Any discussion about Chicago Bears coach Matt Nagy's decision to begin the 2021 season with Andy Dalton as the starting quarterback instead of first-round rookie Justin Fields inevitably will turn to the Kansas City Chiefs and Patrick Mahomes.
For better or worse, Mahomes is now the poster boy for those who advocate sitting a rookie quarterback for a year. (As if a year on the sideline being watered by a veteran automatically means a young QB will grow into the next Mahomes.)
Nagy's presence on the Chiefs coaching staff during that season backs up the comparison. Surely, if anyone had intimate knowledge of how Mahomes rookie season unfolded, it would be Nagy.
With Nagy stiff-arming every suggestion that Fields should be the starter and allowed to grow on the gridiron -- not watching Dalton -- the question becomes: Did the season Mahomes spent watching Alex Smith spur his success or simply delay it?
Joining The Rich Eisen Show, Chiefs star tight end Travis Kelce was asked this exact question. Does he, who had a front-row seat for that season, think Mahomes needed that time to become the MVP, $500 million QB he is today.
"I'm a little biased in who Patrick Mahomes is," Kelce responded. "I think I saw it from the get-go, his determination, his ability to see coverages early, feel confident in what he's seeing, be able to throw a good ball. And then, obviously, his ability to make plays when the play breaks down. It's just second to no one that I've ever played with or ever seen on the field. So, I'm a little biased when I say I don't think he needed that year. But I do think it helped him be ready for the next season, more than anything, without a doubt.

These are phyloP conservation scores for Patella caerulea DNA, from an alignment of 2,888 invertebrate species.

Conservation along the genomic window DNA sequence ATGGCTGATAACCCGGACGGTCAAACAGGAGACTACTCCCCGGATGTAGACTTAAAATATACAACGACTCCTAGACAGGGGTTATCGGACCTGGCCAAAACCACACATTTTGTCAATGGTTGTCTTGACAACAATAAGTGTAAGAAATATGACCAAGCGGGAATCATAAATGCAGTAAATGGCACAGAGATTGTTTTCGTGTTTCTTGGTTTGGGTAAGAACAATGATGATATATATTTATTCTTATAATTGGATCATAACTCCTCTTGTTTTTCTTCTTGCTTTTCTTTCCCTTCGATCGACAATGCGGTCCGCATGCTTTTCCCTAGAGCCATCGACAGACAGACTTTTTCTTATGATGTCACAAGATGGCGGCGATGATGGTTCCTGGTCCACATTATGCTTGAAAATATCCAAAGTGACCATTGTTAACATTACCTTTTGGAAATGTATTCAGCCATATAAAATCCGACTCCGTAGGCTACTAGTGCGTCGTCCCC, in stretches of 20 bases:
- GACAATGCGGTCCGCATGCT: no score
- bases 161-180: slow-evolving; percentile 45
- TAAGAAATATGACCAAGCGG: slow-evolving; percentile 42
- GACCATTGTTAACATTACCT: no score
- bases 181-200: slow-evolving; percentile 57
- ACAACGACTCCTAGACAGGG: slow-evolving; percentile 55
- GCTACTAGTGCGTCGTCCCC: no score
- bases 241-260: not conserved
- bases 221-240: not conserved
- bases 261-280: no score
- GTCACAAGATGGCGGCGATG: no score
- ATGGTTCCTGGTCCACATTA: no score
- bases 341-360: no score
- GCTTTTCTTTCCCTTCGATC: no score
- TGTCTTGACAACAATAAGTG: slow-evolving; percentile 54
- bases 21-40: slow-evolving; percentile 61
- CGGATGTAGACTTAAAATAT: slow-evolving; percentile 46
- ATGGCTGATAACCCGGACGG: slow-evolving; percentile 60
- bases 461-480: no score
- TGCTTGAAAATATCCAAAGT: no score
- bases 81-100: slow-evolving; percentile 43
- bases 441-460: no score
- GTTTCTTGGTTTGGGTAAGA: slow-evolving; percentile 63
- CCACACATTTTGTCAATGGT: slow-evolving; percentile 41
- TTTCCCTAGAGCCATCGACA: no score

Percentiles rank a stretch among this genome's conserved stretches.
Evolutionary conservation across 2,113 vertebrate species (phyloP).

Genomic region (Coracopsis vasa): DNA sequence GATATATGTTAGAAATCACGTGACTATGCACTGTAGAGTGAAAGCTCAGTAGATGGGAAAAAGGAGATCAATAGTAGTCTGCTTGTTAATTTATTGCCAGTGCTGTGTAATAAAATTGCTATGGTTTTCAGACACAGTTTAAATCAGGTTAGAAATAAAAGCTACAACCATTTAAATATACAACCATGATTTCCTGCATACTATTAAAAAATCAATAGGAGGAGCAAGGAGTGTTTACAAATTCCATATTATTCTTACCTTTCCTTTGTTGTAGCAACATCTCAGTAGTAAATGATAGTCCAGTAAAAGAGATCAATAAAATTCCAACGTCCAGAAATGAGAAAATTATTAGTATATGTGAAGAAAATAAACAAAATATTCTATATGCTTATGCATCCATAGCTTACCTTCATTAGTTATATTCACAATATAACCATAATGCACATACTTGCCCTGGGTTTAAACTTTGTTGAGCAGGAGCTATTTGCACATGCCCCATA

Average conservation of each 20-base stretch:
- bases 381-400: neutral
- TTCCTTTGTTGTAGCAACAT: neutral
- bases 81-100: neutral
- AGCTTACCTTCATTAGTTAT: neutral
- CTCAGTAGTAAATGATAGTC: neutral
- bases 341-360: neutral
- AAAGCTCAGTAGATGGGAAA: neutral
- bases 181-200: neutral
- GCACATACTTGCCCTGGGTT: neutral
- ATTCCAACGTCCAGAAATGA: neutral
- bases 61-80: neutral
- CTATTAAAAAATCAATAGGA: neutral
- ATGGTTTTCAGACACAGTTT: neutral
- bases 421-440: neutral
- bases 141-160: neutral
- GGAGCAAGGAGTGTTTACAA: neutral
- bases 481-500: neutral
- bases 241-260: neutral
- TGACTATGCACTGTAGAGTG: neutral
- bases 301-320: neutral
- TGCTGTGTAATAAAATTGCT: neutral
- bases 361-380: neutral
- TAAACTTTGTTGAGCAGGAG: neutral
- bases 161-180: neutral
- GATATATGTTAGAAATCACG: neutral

"Him understanding Alex's professionalism, just how to be a pro. It's reassuring. It gives you that confidence that 'OK, I know how to do this. This is a guy who has had success in the league for numerous years, almost a decade now, and he does it like this. I can see how he has success and turn it into my own madness and my own psychic.' And I think that really helped him."
Kelce is slightly playing both sides here -- understandable given that without access to different timelines in the multiverse, we'll have no way of truly answering the hypothetical -- but it's clear he thinks Mahomes would have been a star with or without the year of tutoring.
"But at the same time, when you're talking about "needed," I don't know, man, I think Patrick Mahomes has something about him," Kelce continued. "He was going to find a way. It might not have been early, as fast as the 50 touchdowns his first season starting. It might not have been something like that. But I think he would still have found success."
Kelce noted that every rookie is going to struggle with certain aspects of making the leap to the NFL. It's expected. The question is whether it's better to learn under fire or from the safety of the sideline.
"Those are all things first-year quarterbacks and first-year players all struggle with," Kelce said when asked about commanding the huddle and learning new offenses. "Getting in and out of the huddle, being confident with what they're seeing, know their progression, stuff like that. I think it definitely helped (Mahomes to learn from Smith). Like I said, I definitely think it helped him, but Pat was always pretty good in terms of being on top of the play-calling and understanding where he needed to go versus what coverages and stuff like that."
The verdict: Greatness will shine regardless of circumstance.
A QB destined to become a franchise changer will get there one way or another. There is no one-size-fits-all answer.
Some, like Justin Herbert in L.A. last season, will prove greatness when thrust into the spotlight. Others, like Mitchell Trubisky in Chicago, never fully figured it out after starting 12 games as a rookie.
The Bears believe Fields will finally be the answer to a decades-long QB question in Chicago. They traded up in the first round with that belief in mind. How long Nagy keeps him anchored to the bench likely won't change whether or not he'll become that star.